Search Results for: Inselkampf

Thinking about my Inselkampf reimagination

Thinking about my Inselkampf reimagination

Database schema
Image by mcmurryjulie from Pixabay

In an earlier post on web games, I mentioned an old multi-player web game that I used to play and which was discontinued in 2014.  I have a rough design for this and am busy learning Blazor as I believe that would be the best technology to use. It lets you run C# programs in the browser, no JavaScript needed. This simplifies input with verification and also updating the web page without having to do lots of messy Ajax stuff.

But being a web game there is a web server involved and the big question is what sort of data architecture to use? The most obvious one is probably using a relational database behind the scenes. That way each game (with up to 1,000 players) is held in a single database in about 12 tables. I’ll probably use MariaDB.

I did consider doing everything in RAM but its a terrible abuse of a web server and rather restricts it to running one or two games. Pulling stuff out of a database is much less strain on the system than having a few hundred MB of RAM tied up per game. A web server can support multiple games which helps keep the costs down.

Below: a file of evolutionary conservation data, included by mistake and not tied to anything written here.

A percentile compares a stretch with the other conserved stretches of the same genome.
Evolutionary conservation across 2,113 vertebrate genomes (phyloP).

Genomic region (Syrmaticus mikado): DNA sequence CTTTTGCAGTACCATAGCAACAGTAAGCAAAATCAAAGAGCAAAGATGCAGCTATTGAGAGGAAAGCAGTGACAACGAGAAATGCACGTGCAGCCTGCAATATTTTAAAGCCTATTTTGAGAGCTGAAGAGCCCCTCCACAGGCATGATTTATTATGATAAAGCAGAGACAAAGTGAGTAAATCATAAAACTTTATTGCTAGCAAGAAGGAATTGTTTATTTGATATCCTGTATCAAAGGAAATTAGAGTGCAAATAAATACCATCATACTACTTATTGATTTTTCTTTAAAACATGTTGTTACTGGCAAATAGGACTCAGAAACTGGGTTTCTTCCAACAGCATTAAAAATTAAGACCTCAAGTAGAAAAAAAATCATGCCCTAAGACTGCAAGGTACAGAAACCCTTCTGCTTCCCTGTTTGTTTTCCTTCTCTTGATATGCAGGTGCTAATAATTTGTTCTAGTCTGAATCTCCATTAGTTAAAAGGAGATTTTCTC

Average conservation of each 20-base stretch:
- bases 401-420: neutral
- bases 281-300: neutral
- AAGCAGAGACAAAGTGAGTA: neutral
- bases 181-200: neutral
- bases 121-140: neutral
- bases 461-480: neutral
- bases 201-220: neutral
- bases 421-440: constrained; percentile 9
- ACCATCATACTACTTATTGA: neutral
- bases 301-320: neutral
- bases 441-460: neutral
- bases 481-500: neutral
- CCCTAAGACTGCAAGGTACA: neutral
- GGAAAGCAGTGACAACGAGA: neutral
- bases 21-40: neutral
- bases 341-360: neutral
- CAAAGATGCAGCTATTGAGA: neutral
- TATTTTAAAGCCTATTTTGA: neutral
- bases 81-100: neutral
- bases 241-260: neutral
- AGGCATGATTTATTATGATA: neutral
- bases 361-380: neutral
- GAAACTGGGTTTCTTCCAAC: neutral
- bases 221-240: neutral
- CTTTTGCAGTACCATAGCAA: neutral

Also with a web game, it raises the possibility of caching certain static files on disk to improve throughput.  This blog uses WordPress but has a cache so when you view a page, it’s almost certainly been pre-generated rather than built on the fly.

An example of a web game that I admire is Torn.com.

More notes on my Webassembly web development with Blazor

More notes on my Webassembly web development with Blazor

Web networking
Image by Gerd Altmann from Pixabay

This is another post in the Inselkampf series. Having spent much of my career creating “desktop” application, web always feels a bit different. If it’s a website then HTML/CSS/PHP + MySql is a reasonable way of working. But when its a web application like a browser game that uses a SQL database, then there’s a bit of architecting involved.